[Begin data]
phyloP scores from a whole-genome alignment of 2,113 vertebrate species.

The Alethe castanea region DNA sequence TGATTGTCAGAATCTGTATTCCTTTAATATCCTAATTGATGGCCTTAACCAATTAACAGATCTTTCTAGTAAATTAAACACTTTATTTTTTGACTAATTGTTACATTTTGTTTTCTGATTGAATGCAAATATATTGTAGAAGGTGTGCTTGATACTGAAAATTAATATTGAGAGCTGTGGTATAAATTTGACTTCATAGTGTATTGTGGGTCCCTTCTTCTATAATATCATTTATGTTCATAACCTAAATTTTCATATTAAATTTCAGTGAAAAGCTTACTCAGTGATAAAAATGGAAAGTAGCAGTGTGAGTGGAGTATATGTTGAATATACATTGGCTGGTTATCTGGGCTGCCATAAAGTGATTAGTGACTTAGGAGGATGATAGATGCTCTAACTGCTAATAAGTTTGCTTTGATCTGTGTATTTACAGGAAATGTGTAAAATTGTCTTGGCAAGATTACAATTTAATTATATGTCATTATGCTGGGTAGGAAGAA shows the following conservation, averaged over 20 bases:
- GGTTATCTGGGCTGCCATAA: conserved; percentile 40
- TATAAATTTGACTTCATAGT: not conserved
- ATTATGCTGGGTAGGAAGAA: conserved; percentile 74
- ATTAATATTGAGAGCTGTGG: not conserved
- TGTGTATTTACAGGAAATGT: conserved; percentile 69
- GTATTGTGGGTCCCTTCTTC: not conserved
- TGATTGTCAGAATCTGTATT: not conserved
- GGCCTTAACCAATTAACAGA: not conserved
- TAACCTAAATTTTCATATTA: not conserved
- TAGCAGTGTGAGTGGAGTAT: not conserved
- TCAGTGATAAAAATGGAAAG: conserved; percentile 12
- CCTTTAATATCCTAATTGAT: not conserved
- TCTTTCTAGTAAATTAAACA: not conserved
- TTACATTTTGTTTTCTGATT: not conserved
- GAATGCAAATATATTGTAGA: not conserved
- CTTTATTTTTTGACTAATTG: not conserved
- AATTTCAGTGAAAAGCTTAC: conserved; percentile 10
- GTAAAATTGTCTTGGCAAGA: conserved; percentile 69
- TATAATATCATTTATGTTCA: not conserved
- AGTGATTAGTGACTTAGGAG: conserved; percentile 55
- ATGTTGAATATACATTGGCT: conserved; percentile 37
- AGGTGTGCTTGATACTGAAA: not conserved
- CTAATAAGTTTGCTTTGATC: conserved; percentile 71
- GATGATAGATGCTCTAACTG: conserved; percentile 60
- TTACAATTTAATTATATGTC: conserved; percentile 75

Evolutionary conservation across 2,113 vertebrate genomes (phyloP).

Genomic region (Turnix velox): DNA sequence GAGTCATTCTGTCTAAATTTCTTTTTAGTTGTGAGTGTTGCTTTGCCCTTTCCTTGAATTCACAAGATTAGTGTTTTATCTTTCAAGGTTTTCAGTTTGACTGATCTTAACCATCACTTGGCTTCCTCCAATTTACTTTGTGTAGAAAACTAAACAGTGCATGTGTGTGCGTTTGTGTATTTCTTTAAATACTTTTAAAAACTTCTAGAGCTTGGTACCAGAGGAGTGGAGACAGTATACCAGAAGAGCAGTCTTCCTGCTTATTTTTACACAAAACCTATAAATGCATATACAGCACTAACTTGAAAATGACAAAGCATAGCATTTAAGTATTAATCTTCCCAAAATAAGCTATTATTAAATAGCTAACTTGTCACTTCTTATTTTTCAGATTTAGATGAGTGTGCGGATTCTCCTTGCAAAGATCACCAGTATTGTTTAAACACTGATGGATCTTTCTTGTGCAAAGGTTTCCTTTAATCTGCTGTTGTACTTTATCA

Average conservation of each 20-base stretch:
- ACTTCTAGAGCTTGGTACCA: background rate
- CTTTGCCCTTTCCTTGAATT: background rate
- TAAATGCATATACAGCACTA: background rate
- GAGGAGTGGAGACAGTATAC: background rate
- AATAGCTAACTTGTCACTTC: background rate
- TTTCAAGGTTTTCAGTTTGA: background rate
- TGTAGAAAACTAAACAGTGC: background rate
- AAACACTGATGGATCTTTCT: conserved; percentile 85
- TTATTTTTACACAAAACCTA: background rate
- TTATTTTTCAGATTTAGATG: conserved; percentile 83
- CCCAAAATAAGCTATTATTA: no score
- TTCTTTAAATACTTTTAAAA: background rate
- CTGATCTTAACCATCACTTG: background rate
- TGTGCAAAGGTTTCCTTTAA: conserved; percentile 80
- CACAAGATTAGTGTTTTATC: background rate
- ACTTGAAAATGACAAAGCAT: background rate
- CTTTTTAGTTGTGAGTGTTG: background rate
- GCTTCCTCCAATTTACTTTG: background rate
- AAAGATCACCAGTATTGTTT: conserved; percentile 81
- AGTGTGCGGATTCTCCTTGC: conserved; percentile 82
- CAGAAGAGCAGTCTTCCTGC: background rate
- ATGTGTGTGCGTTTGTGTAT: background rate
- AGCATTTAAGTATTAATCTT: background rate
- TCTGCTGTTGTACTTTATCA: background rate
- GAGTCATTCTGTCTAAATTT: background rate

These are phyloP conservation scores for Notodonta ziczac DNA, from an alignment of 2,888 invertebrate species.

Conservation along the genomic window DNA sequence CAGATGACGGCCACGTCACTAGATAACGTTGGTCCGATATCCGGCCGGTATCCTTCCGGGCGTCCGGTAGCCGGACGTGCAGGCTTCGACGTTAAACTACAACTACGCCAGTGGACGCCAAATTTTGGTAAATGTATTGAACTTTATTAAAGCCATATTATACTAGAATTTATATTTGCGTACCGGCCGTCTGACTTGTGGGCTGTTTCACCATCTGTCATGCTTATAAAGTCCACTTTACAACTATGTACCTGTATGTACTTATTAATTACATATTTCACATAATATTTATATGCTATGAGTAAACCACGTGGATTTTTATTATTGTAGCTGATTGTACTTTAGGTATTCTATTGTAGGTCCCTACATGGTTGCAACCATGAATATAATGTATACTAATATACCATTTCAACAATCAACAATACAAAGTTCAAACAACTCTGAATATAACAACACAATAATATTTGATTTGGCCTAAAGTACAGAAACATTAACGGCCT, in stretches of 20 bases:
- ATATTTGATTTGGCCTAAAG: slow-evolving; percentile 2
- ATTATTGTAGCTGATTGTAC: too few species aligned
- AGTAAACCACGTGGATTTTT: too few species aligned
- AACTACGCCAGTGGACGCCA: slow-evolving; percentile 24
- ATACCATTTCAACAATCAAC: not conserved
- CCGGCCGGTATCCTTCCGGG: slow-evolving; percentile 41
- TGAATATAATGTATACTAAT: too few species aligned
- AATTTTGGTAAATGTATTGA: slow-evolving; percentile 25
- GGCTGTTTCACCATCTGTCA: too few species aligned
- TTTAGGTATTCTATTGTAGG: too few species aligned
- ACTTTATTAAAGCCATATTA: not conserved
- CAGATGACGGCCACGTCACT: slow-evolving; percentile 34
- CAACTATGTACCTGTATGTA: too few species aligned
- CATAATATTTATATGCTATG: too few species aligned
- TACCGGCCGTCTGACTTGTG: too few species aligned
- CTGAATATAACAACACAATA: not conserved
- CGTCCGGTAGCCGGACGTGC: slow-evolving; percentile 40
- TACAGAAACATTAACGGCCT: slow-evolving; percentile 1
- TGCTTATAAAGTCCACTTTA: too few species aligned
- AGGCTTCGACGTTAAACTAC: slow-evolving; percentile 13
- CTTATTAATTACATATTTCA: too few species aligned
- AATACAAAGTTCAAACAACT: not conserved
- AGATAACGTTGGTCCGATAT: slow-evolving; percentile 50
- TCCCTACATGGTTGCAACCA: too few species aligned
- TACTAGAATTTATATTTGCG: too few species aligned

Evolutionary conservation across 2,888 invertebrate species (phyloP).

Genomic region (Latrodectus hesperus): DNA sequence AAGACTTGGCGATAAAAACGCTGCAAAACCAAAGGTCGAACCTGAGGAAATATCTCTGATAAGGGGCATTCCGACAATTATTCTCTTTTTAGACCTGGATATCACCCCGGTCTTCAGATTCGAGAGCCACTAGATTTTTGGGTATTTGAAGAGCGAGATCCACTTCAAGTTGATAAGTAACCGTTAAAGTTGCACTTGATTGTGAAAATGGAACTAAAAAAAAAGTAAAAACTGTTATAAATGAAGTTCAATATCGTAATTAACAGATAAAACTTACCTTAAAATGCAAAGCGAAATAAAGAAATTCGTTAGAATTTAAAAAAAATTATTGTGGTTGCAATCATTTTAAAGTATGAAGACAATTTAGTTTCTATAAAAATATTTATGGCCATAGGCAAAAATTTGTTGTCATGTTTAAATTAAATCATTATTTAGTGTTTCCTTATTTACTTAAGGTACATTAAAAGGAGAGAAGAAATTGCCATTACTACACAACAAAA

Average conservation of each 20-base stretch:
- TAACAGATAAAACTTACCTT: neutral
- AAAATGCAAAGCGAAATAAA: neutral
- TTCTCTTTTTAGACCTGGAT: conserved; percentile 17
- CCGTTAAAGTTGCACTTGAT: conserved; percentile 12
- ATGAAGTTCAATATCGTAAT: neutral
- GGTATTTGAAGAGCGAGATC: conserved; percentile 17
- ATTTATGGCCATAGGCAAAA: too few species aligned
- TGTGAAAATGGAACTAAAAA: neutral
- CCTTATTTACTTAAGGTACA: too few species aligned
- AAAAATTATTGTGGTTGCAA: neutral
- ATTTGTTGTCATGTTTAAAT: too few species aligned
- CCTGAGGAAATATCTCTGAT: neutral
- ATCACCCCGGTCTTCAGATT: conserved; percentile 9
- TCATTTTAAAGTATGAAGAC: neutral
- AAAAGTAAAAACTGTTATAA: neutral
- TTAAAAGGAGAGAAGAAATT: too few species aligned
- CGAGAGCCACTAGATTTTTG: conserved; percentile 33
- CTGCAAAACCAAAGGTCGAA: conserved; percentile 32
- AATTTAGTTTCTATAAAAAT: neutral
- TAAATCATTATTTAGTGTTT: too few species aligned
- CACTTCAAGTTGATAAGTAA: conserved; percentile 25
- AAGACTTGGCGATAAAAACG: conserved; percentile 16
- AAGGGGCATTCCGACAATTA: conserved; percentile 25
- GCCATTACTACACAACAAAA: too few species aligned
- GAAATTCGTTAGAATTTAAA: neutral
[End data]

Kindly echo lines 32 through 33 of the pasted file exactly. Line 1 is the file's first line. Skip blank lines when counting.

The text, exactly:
- CTTTGCCCTTTCCTTGAATT: background rate
- TAAATGCATATACAGCACTA: background rate